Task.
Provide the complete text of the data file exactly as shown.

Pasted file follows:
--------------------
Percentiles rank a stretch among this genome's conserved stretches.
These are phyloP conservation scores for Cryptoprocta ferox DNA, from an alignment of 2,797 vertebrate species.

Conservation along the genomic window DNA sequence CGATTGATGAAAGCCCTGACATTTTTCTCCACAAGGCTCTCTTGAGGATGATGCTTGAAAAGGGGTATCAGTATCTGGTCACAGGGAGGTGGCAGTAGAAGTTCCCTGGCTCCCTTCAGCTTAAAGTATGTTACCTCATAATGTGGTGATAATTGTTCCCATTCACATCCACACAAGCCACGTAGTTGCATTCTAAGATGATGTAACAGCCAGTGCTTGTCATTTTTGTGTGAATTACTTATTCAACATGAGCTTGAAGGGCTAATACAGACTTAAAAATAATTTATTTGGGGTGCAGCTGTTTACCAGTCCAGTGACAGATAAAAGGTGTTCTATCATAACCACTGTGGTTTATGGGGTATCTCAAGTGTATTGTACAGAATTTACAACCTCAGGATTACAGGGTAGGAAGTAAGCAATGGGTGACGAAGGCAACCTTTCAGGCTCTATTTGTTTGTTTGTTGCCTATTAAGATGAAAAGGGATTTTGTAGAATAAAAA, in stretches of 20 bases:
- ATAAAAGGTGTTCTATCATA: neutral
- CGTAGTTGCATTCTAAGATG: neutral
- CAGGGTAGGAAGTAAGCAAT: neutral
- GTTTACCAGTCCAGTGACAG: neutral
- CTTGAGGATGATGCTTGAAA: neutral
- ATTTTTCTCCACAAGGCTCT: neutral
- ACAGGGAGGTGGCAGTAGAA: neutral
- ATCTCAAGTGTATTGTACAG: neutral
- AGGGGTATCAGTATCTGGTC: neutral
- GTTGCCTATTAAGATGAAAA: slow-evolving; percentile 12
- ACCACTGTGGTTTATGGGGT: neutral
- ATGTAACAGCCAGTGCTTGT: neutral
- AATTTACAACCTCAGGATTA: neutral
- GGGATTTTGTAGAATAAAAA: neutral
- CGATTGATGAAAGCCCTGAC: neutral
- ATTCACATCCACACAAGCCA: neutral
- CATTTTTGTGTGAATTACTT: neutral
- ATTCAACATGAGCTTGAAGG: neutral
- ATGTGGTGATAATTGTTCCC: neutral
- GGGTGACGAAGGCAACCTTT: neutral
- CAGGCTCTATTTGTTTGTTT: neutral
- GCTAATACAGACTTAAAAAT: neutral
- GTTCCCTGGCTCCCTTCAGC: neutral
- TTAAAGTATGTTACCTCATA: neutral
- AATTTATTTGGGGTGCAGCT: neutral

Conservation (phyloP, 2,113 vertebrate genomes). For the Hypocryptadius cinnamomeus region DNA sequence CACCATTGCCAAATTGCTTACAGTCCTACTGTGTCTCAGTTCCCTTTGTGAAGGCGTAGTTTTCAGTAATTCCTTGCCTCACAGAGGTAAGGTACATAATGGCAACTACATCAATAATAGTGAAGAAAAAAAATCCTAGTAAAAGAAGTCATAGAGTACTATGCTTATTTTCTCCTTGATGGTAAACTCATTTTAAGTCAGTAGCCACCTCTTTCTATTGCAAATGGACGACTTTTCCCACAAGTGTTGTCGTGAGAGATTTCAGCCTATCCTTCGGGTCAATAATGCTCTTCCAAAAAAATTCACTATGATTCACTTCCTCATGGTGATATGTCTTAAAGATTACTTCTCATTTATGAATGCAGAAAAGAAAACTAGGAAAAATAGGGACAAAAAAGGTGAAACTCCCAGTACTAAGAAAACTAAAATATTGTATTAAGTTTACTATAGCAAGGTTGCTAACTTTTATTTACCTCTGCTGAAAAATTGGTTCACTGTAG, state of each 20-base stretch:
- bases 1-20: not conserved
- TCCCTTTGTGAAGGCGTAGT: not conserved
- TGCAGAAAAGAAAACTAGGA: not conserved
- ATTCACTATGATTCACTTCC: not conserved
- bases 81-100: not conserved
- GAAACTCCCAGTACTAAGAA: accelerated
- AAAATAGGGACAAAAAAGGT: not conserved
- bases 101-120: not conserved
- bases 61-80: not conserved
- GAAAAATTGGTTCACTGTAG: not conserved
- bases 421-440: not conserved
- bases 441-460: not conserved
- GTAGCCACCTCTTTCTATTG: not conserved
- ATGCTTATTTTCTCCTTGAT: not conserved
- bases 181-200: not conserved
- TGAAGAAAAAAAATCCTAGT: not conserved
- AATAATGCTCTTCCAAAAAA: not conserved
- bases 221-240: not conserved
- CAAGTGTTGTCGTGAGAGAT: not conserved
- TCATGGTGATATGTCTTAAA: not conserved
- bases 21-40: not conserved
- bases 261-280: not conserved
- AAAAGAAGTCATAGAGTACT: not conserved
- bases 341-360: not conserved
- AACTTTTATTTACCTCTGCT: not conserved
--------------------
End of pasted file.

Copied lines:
Percentiles rank a stretch among this genome's conserved stretches.
These are phyloP conservation scores for Cryptoprocta ferox DNA, from an alignment of 2,797 vertebrate species.

Conservation along the genomic window DNA sequence CGATTGATGAAAGCCCTGACATTTTTCTCCACAAGGCTCTCTTGAGGATGATGCTTGAAAAGGGGTATCAGTATCTGGTCACAGGGAGGTGGCAGTAGAAGTTCCCTGGCTCCCTTCAGCTTAAAGTATGTTACCTCATAATGTGGTGATAATTGTTCCCATTCACATCCACACAAGCCACGTAGTTGCATTCTAAGATGATGTAACAGCCAGTGCTTGTCATTTTTGTGTGAATTACTTATTCAACATGAGCTTGAAGGGCTAATACAGACTTAAAAATAATTTATTTGGGGTGCAGCTGTTTACCAGTCCAGTGACAGATAAAAGGTGTTCTATCATAACCACTGTGGTTTATGGGGTATCTCAAGTGTATTGTACAGAATTTACAACCTCAGGATTACAGGGTAGGAAGTAAGCAATGGGTGACGAAGGCAACCTTTCAGGCTCTATTTGTTTGTTTGTTGCCTATTAAGATGAAAAGGGATTTTGTAGAATAAAAA, in stretches of 20 bases:
- ATAAAAGGTGTTCTATCATA: neutral
- CGTAGTTGCATTCTAAGATG: neutral
- CAGGGTAGGAAGTAAGCAAT: neutral
- GTTTACCAGTCCAGTGACAG: neutral
- CTTGAGGATGATGCTTGAAA: neutral
- ATTTTTCTCCACAAGGCTCT: neutral
- ACAGGGAGGTGGCAGTAGAA: neutral
- ATCTCAAGTGTATTGTACAG: neutral
- AGGGGTATCAGTATCTGGTC: neutral
- GTTGCCTATTAAGATGAAAA: slow-evolving; percentile 12
- ACCACTGTGGTTTATGGGGT: neutral
- ATGTAACAGCCAGTGCTTGT: neutral
- AATTTACAACCTCAGGATTA: neutral
- GGGATTTTGTAGAATAAAAA: neutral
- CGATTGATGAAAGCCCTGAC: neutral
- ATTCACATCCACACAAGCCA: neutral
- CATTTTTGTGTGAATTACTT: neutral
- ATTCAACATGAGCTTGAAGG: neutral
- ATGTGGTGATAATTGTTCCC: neutral
- GGGTGACGAAGGCAACCTTT: neutral
- CAGGCTCTATTTGTTTGTTT: neutral
- GCTAATACAGACTTAAAAAT: neutral
- GTTCCCTGGCTCCCTTCAGC: neutral
- TTAAAGTATGTTACCTCATA: neutral
- AATTTATTTGGGGTGCAGCT: neutral

Conservation (phyloP, 2,113 vertebrate genomes). For the Hypocryptadius cinnamomeus region DNA sequence CACCATTGCCAAATTGCTTACAGTCCTACTGTGTCTCAGTTCCCTTTGTGAAGGCGTAGTTTTCAGTAATTCCTTGCCTCACAGAGGTAAGGTACATAATGGCAACTACATCAATAATAGTGAAGAAAAAAAATCCTAGTAAAAGAAGTCATAGAGTACTATGCTTATTTTCTCCTTGATGGTAAACTCATTTTAAGTCAGTAGCCACCTCTTTCTATTGCAAATGGACGACTTTTCCCACAAGTGTTGTCGTGAGAGATTTCAGCCTATCCTTCGGGTCAATAATGCTCTTCCAAAAAAATTCACTATGATTCACTTCCTCATGGTGATATGTCTTAAAGATTACTTCTCATTTATGAATGCAGAAAAGAAAACTAGGAAAAATAGGGACAAAAAAGGTGAAACTCCCAGTACTAAGAAAACTAAAATATTGTATTAAGTTTACTATAGCAAGGTTGCTAACTTTTATTTACCTCTGCTGAAAAATTGGTTCACTGTAG, state of each 20-base stretch:
- bases 1-20: not conserved
- TCCCTTTGTGAAGGCGTAGT: not conserved
- TGCAGAAAAGAAAACTAGGA: not conserved
- ATTCACTATGATTCACTTCC: not conserved
- bases 81-100: not conserved
- GAAACTCCCAGTACTAAGAA: accelerated
- AAAATAGGGACAAAAAAGGT: not conserved
- bases 101-120: not conserved
- bases 61-80: not conserved
- GAAAAATTGGTTCACTGTAG: not conserved
- bases 421-440: not conserved
- bases 441-460: not conserved
- GTAGCCACCTCTTTCTATTG: not conserved
- ATGCTTATTTTCTCCTTGAT: not conserved
- bases 181-200: not conserved
- TGAAGAAAAAAAATCCTAGT: not conserved
- AATAATGCTCTTCCAAAAAA: not conserved
- bases 221-240: not conserved
- CAAGTGTTGTCGTGAGAGAT: not conserved
- TCATGGTGATATGTCTTAAA: not conserved
- bases 21-40: not conserved
- bases 261-280: not conserved
- AAAAGAAGTCATAGAGTACT: not conserved
- bases 341-360: not conserved
- AACTTTTATTTACCTCTGCT: not conserved